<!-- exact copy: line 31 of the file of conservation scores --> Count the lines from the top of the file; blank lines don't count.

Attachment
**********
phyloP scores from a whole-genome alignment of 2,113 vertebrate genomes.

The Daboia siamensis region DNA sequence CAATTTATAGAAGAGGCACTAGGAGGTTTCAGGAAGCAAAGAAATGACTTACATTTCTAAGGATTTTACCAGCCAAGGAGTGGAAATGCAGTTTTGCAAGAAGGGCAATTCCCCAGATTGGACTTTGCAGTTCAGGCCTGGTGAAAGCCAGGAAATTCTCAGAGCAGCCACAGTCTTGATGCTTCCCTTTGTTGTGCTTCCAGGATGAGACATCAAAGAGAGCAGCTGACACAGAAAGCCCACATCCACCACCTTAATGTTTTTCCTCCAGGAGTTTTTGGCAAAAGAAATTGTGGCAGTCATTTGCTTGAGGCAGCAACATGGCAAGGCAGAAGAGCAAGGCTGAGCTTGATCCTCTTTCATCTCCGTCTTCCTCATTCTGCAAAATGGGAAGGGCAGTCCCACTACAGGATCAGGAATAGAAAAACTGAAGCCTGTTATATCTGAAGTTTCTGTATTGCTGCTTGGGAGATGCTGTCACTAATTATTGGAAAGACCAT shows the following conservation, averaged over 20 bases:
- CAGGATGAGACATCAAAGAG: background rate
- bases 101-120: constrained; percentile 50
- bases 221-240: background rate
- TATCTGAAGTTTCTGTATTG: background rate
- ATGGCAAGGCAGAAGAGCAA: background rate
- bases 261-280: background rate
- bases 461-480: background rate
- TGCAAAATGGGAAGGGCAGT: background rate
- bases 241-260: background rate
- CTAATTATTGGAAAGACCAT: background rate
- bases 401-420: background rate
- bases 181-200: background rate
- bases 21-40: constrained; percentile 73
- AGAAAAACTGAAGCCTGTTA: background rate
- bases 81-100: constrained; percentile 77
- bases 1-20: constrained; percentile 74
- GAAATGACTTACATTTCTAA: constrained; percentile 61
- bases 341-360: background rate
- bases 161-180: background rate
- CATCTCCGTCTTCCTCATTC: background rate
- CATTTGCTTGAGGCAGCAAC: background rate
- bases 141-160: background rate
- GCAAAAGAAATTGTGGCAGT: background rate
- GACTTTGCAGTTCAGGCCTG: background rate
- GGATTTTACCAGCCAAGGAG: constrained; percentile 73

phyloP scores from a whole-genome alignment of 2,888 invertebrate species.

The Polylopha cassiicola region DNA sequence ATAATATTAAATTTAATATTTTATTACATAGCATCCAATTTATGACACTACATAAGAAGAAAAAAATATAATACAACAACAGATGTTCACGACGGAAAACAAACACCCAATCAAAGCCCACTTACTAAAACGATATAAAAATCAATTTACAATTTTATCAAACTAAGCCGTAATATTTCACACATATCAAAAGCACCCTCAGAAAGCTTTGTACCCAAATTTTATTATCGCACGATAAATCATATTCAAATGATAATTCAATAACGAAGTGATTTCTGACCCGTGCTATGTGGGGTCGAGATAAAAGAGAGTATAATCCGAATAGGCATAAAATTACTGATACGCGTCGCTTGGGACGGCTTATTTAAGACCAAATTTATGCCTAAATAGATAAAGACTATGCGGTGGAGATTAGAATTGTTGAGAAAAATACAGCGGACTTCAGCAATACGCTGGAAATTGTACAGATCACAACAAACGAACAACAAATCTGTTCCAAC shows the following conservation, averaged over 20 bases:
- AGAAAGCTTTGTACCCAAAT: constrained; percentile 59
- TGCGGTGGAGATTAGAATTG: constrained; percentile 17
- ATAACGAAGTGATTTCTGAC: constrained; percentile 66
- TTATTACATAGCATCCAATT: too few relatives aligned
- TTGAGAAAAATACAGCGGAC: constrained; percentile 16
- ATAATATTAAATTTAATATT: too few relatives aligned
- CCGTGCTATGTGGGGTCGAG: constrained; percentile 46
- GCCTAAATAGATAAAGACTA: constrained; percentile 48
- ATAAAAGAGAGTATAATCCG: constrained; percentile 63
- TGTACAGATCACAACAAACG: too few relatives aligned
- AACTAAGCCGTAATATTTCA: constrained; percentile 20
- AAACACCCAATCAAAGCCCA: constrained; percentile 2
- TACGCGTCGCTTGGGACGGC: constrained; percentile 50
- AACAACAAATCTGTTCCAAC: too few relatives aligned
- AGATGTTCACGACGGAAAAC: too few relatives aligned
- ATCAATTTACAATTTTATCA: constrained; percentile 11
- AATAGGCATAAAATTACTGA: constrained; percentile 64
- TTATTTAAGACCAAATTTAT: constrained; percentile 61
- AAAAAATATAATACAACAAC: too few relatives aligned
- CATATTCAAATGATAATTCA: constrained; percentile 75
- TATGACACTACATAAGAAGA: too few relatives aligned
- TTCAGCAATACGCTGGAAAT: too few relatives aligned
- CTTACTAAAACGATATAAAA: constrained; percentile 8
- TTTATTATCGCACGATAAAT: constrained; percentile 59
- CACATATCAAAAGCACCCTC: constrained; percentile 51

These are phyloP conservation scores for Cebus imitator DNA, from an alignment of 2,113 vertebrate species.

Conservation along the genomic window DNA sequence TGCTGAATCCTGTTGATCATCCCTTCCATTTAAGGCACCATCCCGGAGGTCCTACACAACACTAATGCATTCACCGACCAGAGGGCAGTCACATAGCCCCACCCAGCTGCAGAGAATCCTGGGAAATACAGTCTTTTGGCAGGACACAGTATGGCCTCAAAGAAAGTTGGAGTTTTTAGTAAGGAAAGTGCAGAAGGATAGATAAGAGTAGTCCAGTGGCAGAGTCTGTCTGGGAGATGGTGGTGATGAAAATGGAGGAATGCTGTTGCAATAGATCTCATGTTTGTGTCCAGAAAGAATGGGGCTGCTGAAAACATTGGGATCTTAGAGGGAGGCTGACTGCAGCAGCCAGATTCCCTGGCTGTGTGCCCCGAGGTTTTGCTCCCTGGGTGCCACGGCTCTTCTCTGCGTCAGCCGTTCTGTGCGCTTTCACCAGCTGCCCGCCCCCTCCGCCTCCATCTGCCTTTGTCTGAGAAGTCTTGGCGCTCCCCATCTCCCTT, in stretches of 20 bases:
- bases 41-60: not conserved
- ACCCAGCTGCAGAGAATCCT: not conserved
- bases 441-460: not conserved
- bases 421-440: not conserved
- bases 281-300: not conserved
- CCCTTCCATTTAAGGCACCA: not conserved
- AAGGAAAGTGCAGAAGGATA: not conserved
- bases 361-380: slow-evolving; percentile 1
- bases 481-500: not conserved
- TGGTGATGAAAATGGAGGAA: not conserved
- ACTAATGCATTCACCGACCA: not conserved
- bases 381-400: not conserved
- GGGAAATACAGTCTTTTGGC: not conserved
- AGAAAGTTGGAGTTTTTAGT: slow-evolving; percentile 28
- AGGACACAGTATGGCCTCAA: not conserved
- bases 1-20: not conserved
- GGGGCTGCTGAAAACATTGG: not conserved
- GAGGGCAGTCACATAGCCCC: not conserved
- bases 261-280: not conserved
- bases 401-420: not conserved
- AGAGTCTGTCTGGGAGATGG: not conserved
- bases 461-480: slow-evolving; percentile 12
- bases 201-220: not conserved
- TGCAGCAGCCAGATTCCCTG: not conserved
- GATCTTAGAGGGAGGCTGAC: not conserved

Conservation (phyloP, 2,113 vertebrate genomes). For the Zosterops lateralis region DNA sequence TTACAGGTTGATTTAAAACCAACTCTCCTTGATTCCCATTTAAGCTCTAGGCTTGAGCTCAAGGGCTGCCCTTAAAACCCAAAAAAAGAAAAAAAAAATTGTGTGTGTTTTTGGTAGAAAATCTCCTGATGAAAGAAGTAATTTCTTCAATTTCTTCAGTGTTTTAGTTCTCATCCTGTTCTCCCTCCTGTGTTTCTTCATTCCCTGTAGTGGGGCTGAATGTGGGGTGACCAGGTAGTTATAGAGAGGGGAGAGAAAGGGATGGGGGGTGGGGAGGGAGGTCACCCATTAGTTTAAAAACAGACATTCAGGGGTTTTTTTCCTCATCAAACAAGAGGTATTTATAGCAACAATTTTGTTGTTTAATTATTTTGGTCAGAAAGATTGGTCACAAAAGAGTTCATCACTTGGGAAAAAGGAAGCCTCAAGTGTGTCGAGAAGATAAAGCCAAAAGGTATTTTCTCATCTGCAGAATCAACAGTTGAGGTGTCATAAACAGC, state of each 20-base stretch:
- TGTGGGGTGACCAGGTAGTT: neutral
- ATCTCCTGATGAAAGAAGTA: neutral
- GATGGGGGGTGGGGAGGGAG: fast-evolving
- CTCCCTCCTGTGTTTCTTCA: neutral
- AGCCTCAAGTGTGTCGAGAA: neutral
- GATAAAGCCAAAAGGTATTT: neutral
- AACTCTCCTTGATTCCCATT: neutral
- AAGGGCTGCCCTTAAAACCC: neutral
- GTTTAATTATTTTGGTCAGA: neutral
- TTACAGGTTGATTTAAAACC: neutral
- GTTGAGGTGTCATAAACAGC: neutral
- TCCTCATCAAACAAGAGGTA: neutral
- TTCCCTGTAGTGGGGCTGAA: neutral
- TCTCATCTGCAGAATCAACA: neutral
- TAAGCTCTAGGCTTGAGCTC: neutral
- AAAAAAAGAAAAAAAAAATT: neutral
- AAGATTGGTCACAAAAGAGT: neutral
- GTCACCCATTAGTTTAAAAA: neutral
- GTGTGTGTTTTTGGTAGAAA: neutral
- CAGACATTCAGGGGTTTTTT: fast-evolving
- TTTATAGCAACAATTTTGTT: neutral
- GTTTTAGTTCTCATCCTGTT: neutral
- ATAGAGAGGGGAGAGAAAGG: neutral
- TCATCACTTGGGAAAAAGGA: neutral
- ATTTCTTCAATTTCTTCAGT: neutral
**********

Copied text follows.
- TGCGGTGGAGATTAGAATTG: constrained; percentile 17